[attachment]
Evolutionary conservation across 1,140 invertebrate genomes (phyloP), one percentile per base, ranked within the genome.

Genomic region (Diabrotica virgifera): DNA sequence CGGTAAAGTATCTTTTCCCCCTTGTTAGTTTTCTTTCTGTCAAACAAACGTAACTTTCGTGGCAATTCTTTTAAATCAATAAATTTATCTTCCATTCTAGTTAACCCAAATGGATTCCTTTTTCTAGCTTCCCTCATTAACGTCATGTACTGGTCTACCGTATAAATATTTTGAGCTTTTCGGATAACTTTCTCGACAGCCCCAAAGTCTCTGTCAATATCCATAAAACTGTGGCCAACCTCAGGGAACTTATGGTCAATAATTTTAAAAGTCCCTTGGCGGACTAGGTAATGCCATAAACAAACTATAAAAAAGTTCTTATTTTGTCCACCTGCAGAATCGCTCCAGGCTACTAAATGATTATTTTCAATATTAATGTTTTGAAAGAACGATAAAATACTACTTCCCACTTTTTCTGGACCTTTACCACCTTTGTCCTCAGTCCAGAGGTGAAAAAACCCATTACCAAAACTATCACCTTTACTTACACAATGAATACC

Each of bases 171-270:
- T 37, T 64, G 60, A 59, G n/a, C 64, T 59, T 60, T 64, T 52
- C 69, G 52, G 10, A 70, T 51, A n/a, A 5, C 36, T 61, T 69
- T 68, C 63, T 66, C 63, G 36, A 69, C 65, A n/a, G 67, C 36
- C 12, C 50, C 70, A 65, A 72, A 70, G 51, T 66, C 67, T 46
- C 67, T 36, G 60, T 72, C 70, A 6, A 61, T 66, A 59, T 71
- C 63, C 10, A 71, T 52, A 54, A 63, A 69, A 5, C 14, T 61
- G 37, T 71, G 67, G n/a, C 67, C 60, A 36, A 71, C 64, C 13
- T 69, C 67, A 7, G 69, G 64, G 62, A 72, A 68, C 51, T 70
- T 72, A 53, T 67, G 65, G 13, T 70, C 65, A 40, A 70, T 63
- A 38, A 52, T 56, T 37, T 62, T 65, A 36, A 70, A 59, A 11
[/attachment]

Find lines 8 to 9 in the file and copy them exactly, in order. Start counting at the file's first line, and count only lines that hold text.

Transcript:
- C 67, T 36, G 60, T 72, C 70, A 6, A 61, T 66, A 59, T 71
- C 63, C 10, A 71, T 52, A 54, A 63, A 69, A 5, C 14, T 61